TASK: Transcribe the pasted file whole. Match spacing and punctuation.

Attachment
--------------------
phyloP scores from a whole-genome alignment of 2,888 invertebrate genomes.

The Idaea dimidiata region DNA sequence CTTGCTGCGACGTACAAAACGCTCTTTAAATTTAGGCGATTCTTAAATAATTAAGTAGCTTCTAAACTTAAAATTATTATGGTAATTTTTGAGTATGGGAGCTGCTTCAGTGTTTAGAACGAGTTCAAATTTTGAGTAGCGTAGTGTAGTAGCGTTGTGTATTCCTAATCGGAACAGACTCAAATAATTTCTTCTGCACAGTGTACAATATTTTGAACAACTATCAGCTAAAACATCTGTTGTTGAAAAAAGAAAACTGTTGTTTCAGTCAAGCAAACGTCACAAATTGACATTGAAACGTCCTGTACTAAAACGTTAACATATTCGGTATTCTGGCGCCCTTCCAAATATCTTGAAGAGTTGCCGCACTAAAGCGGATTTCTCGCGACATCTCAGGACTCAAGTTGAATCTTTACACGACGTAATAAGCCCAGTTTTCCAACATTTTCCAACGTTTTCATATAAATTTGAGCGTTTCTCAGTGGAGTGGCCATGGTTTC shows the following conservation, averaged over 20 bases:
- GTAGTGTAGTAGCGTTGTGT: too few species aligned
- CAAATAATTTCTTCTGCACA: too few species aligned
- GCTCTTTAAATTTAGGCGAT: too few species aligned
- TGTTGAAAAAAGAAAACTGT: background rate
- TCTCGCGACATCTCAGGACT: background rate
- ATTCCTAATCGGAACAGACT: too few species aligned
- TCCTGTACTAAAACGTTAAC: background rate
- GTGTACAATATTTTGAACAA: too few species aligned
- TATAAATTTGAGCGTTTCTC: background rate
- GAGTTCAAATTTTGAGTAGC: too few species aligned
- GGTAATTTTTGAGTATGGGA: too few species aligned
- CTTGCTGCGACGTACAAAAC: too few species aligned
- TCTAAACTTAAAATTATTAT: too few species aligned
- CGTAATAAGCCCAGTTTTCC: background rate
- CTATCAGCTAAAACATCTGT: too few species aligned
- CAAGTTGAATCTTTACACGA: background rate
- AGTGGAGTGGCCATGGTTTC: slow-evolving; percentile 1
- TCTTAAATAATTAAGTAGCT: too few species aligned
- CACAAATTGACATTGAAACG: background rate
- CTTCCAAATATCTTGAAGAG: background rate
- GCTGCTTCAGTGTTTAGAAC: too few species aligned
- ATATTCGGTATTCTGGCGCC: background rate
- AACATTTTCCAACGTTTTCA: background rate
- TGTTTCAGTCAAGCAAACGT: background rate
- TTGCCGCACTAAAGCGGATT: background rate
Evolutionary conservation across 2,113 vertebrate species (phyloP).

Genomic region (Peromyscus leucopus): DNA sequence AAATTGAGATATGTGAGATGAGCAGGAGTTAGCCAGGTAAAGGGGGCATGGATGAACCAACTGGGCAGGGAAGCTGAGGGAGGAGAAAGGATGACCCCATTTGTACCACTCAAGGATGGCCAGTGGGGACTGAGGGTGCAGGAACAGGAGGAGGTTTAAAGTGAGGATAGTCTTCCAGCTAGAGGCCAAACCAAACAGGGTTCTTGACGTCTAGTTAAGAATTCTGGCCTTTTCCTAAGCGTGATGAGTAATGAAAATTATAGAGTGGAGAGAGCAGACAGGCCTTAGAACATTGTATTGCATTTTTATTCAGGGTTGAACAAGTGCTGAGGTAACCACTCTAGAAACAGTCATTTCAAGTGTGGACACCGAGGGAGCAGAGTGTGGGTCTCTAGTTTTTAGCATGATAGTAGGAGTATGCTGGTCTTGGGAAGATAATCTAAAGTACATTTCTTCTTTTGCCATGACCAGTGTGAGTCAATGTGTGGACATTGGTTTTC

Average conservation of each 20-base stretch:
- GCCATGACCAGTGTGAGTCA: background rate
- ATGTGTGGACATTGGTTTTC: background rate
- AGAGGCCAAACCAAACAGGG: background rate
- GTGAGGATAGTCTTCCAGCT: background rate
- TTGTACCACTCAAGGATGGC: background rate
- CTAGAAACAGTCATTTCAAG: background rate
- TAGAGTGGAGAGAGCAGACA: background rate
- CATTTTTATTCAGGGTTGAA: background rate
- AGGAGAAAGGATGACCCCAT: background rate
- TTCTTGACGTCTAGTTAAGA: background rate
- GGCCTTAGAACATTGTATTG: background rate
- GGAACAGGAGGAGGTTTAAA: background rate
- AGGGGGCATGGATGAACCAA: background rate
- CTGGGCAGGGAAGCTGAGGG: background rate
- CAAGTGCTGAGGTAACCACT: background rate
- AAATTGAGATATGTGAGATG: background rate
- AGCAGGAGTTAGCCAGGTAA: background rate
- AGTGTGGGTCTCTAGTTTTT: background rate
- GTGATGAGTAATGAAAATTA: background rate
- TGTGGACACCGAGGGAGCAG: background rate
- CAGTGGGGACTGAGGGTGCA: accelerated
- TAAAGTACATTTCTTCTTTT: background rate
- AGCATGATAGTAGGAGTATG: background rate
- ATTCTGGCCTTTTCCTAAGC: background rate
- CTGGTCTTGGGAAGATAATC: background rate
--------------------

phyloP scores from a whole-genome alignment of 2,888 invertebrate genomes.

The Idaea dimidiata region DNA sequence CTTGCTGCGACGTACAAAACGCTCTTTAAATTTAGGCGATTCTTAAATAATTAAGTAGCTTCTAAACTTAAAATTATTATGGTAATTTTTGAGTATGGGAGCTGCTTCAGTGTTTAGAACGAGTTCAAATTTTGAGTAGCGTAGTGTAGTAGCGTTGTGTATTCCTAATCGGAACAGACTCAAATAATTTCTTCTGCACAGTGTACAATATTTTGAACAACTATCAGCTAAAACATCTGTTGTTGAAAAAAGAAAACTGTTGTTTCAGTCAAGCAAACGTCACAAATTGACATTGAAACGTCCTGTACTAAAACGTTAACATATTCGGTATTCTGGCGCCCTTCCAAATATCTTGAAGAGTTGCCGCACTAAAGCGGATTTCTCGCGACATCTCAGGACTCAAGTTGAATCTTTACACGACGTAATAAGCCCAGTTTTCCAACATTTTCCAACGTTTTCATATAAATTTGAGCGTTTCTCAGTGGAGTGGCCATGGTTTC shows the following conservation, averaged over 20 bases:
- GTAGTGTAGTAGCGTTGTGT: too few species aligned
- CAAATAATTTCTTCTGCACA: too few species aligned
- GCTCTTTAAATTTAGGCGAT: too few species aligned
- TGTTGAAAAAAGAAAACTGT: background rate
- TCTCGCGACATCTCAGGACT: background rate
- ATTCCTAATCGGAACAGACT: too few species aligned
- TCCTGTACTAAAACGTTAAC: background rate
- GTGTACAATATTTTGAACAA: too few species aligned
- TATAAATTTGAGCGTTTCTC: background rate
- GAGTTCAAATTTTGAGTAGC: too few species aligned
- GGTAATTTTTGAGTATGGGA: too few species aligned
- CTTGCTGCGACGTACAAAAC: too few species aligned
- TCTAAACTTAAAATTATTAT: too few species aligned
- CGTAATAAGCCCAGTTTTCC: background rate
- CTATCAGCTAAAACATCTGT: too few species aligned
- CAAGTTGAATCTTTACACGA: background rate
- AGTGGAGTGGCCATGGTTTC: slow-evolving; percentile 1
- TCTTAAATAATTAAGTAGCT: too few species aligned
- CACAAATTGACATTGAAACG: background rate
- CTTCCAAATATCTTGAAGAG: background rate
- GCTGCTTCAGTGTTTAGAAC: too few species aligned
- ATATTCGGTATTCTGGCGCC: background rate
- AACATTTTCCAACGTTTTCA: background rate
- TGTTTCAGTCAAGCAAACGT: background rate
- TTGCCGCACTAAAGCGGATT: background rate
Evolutionary conservation across 2,113 vertebrate species (phyloP).

Genomic region (Peromyscus leucopus): DNA sequence AAATTGAGATATGTGAGATGAGCAGGAGTTAGCCAGGTAAAGGGGGCATGGATGAACCAACTGGGCAGGGAAGCTGAGGGAGGAGAAAGGATGACCCCATTTGTACCACTCAAGGATGGCCAGTGGGGACTGAGGGTGCAGGAACAGGAGGAGGTTTAAAGTGAGGATAGTCTTCCAGCTAGAGGCCAAACCAAACAGGGTTCTTGACGTCTAGTTAAGAATTCTGGCCTTTTCCTAAGCGTGATGAGTAATGAAAATTATAGAGTGGAGAGAGCAGACAGGCCTTAGAACATTGTATTGCATTTTTATTCAGGGTTGAACAAGTGCTGAGGTAACCACTCTAGAAACAGTCATTTCAAGTGTGGACACCGAGGGAGCAGAGTGTGGGTCTCTAGTTTTTAGCATGATAGTAGGAGTATGCTGGTCTTGGGAAGATAATCTAAAGTACATTTCTTCTTTTGCCATGACCAGTGTGAGTCAATGTGTGGACATTGGTTTTC

Average conservation of each 20-base stretch:
- GCCATGACCAGTGTGAGTCA: background rate
- ATGTGTGGACATTGGTTTTC: background rate
- AGAGGCCAAACCAAACAGGG: background rate
- GTGAGGATAGTCTTCCAGCT: background rate
- TTGTACCACTCAAGGATGGC: background rate
- CTAGAAACAGTCATTTCAAG: background rate
- TAGAGTGGAGAGAGCAGACA: background rate
- CATTTTTATTCAGGGTTGAA: background rate
- AGGAGAAAGGATGACCCCAT: background rate
- TTCTTGACGTCTAGTTAAGA: background rate
- GGCCTTAGAACATTGTATTG: background rate
- GGAACAGGAGGAGGTTTAAA: background rate
- AGGGGGCATGGATGAACCAA: background rate
- CTGGGCAGGGAAGCTGAGGG: background rate
- CAAGTGCTGAGGTAACCACT: background rate
- AAATTGAGATATGTGAGATG: background rate
- AGCAGGAGTTAGCCAGGTAA: background rate
- AGTGTGGGTCTCTAGTTTTT: background rate
- GTGATGAGTAATGAAAATTA: background rate
- TGTGGACACCGAGGGAGCAG: background rate
- CAGTGGGGACTGAGGGTGCA: accelerated
- TAAAGTACATTTCTTCTTTT: background rate
- AGCATGATAGTAGGAGTATG: background rate
- ATTCTGGCCTTTTCCTAAGC: background rate
- CTGGTCTTGGGAAGATAATC: background rate